NEW YORK, OCT. 7, 2009 (Zenit.org).- The Holy See is calling on the international community to renew the priority of aiding the poor and vulnerable, especially those that are unable to respond to the economic crisis.
Archbishop Celestino Migliore, permanent observer of the Holy See at the United Nations, affirmed this in his Tuesday address to the U.N. general assembly in their 64th session regarding the report of the secretary-general on the work of the organization.
The prelate pointed out that the current worldwide financial crisis has “raised a number of questions about the causes and consequences of the economic downturn and created even more questions as to what the future will hold.”
One year later, he said, we begin this session with “a new sense of purpose to learn from the mistakes and renew our commitment to the need for cooperation.”
In the session, the archbishop reiterated his delegation’s insistence on “the need for greater global solidarity in order to tackle the moral implications which currently face the world and to give a renewed priority to the poor.”
He acknowledged the secretary general’s “recognition of the moral grounds which underlie the need to give priority to the most vulnerable in this endeavor.”
Archbishop Migliore urged the United Nations and developed countries to “come together to give assistance to the many countries unable to respond to the financial crisis and who continue to face security and development challenges.”
He continued: “In some countries which lag behind the rest of the world, the precarious and drifting economic situation was not created but rather was accentuated by the current financial crisis.
“Development aid will be effective only to the extent local governments and civil society confront the situation with an impetus of responsibility to address the chronic political, administrative and social malfunctioning.”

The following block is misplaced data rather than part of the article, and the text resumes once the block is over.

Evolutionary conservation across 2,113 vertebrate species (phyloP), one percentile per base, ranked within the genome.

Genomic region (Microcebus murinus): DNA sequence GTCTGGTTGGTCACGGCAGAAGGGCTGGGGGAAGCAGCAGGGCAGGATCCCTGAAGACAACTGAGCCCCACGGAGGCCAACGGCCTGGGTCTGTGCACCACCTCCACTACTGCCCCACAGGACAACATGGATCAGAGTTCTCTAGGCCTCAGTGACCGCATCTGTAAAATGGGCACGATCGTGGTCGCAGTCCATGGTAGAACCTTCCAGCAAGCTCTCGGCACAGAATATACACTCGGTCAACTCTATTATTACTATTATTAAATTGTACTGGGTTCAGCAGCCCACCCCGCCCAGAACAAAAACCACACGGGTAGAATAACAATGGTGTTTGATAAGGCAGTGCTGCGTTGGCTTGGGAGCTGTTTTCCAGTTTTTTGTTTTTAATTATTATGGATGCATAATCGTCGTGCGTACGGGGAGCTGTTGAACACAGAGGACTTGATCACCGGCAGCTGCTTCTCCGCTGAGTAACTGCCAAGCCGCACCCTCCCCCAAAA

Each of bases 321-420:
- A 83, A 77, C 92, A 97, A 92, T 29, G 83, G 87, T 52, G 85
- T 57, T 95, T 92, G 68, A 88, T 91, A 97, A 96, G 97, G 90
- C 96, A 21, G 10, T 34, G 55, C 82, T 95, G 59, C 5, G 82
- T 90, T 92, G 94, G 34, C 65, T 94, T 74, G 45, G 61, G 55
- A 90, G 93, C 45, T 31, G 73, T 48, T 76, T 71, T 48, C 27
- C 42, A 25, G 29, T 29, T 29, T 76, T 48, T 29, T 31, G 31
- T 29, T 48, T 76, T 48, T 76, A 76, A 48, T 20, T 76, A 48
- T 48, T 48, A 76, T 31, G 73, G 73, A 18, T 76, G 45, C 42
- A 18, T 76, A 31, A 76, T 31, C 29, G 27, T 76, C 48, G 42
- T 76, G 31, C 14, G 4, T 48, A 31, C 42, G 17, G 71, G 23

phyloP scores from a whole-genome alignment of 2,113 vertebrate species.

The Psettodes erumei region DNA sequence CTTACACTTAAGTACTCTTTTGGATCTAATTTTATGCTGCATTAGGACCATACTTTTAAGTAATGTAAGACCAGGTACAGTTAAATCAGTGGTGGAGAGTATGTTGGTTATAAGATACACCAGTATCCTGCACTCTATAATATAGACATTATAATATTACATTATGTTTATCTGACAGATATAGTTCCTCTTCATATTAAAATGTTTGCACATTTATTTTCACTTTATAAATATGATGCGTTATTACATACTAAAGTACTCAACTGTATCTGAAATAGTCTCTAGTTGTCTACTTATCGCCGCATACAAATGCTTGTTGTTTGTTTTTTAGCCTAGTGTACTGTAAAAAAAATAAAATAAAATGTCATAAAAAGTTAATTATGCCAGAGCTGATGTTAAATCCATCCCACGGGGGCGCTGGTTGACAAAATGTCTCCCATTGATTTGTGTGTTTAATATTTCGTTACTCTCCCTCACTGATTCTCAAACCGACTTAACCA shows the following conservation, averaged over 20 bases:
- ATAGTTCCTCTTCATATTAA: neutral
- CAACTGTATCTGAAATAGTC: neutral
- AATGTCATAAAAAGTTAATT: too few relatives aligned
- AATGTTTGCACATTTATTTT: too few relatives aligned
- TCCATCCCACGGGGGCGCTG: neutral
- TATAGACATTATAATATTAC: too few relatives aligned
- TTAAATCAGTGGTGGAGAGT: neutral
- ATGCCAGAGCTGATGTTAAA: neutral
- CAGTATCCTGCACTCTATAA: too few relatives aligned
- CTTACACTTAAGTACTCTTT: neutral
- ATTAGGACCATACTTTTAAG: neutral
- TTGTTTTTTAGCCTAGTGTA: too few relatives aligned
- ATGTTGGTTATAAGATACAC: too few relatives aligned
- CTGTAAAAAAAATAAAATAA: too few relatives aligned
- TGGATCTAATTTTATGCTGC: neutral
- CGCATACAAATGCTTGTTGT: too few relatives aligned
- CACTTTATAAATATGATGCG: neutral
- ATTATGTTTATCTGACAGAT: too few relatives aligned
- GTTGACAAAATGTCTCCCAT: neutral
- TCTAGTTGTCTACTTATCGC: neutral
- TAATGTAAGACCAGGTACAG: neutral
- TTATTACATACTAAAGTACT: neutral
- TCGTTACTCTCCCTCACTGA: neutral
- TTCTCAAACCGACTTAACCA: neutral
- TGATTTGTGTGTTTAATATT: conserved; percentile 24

The archbishop welcomed the secretary general’s call for greater commitment to peacemaking and peacekeeping.
He looked ahead to the upcoming Copenhagen Conference on climate change, as a “test” of “the ability of the international community to work together to attend to a problem which has both global causes and consequences.”
The prelate added that at the heart of this matter is “the moral and ethical need for individuals, companies and States to recognize their responsibility to use the world’s resources in a sustainable manner.”
He also recognized the increasing commitment of some states to nuclear disarmament.
However, the prelate added, further efforts are needed “if we are to make serious progress in controlling and unilaterally disarming these instruments of destruction.”
Archbishop Migliore ended by emphasizing the role of faith-based organizations in “providing insight into the local needs of the community, delivering care and fostering solidarity both locally and internationally for the needs of people around the world.”
He expressed his delegation’s commitment to work together with the rest of the U.N. members to “help create an organization guided by duty, morality and solidarity with those in need.”
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